- Indexed portfolios with regular rebalancing are a great way that completely uninformed investors can participate in a market and still have a good chance of coming out ahead. The basic math is cruel to active investors but is usually kind to index investors.
- Guessing when the market will change directions is a bad idea. If the market was a person it would be locked up in an insane asylum.
- My biggest fear is being out of the market. The majority of the time it goes up, so staying out of the market is generally a losing proposition.
I want to thank Richard for participating in my series including sharing some great perspectives above. Readers, drop me an email via my About & Contact link if you wish to be profiled. That’s it for now, I hope you enjoyed the series.
Disclaimer: The contents of this post are not recommendations for any individual investor but have been shared to educate readers and provide insight into how others are managing their portfolios. My Own Advisor is not a financial professional. Every reader is encouraged to seek help from a financial professional before making any important investment decisions.
I find it interesting that we overweight our portfolios (insert generalization here) in Canadian investments when we’re such a small percentage of the world. With the amount of information at our fingertips, about European and other international indices and companies, we should be investing very little in Canadian investments unless we think it will outperform the other countries. I like how this portfolio has a majority of investments outside Canada.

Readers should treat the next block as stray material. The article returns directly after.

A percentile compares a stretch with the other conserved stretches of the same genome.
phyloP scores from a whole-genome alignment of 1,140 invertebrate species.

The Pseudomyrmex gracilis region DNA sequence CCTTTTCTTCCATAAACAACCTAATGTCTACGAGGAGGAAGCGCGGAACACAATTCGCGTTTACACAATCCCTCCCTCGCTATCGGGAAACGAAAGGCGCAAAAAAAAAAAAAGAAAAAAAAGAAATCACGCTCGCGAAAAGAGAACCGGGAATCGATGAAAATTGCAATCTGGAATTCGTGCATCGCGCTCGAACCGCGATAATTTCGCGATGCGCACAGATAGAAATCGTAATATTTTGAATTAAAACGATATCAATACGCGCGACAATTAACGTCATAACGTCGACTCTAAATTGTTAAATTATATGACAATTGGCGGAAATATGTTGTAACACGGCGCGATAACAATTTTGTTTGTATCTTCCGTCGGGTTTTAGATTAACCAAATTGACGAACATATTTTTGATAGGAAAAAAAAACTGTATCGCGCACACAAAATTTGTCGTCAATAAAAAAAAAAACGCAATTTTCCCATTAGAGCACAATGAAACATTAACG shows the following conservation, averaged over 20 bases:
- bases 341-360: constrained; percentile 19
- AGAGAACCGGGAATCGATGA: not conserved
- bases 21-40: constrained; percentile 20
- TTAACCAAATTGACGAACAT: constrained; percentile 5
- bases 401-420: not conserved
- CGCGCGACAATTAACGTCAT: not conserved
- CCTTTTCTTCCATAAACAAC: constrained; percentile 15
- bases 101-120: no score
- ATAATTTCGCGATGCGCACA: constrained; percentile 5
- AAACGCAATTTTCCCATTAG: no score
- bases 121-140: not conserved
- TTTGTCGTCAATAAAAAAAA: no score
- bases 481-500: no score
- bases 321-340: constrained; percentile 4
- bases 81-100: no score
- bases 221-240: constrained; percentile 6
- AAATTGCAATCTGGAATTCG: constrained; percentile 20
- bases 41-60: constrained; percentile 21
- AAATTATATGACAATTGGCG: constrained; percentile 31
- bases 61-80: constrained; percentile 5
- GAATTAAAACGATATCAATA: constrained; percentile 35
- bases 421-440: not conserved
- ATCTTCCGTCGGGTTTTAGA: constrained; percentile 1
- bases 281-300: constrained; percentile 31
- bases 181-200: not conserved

Good point Keith. I know for my own portfolio, about 80% of my RRSP for that matter, is in U.S. investments and multinationals that sell products around the world.
Thanks for the comment.
Some people go as far as to weight countries by market cap, but I don’t really like that idea. In that case Canada would be only 7%. There are two good reasons to use more than that. One is the currency exposure since Canadian stocks aren’t directly affected. The other is the commodity exposure. Although I wouldn’t want to actually buy commodities because they don’t pay dividends, the companies that trade in them can be a useful way to diversify. For a long term investor, having 50% or more in the Canadian market seems like a gamble.
One strategy that’s always made sense to me is to (roughly) base your asset allocations off of what Canadian pension plans do. PIAC (the Pension Investment Association of Canada) publishes composite asset mix reports on its website, which is basically the average asset allocation of its member plans. Interestingly enough, Canadian equities represent only about 13% of total assets. There’s an interesting blog I would recommend that focuses on this simple strategy called Institutional Investing for Individual Investors. Likely too conservative an approach for many, but is a good reference tool if nothing else.
Thanks for the comment Juan. I wrote a post some time ago about following the recipe of the CPP:
I would say most of my RRSP is in U.S. investments and has been for some time. The TFSA is mostly Canadian content.
Richard, I like that you aren’t over confident in the returns that you expect. 4-5% is reasonable and you should be able to realize those types of returns. I also like your tip about spending energy on the things you can control.
I certainly hope so 🙂 If not I’ll just need to wait a bit longer, but if historical returns repeat themselves that will be a nice bonus.
Great advice here. It’s refreshing to hear an investor state they are scared of being out of the market…it’s usually the other way around. Solid strategy that will do better than 90% or so of investors.
Richard really seems to have his act together. Great insights.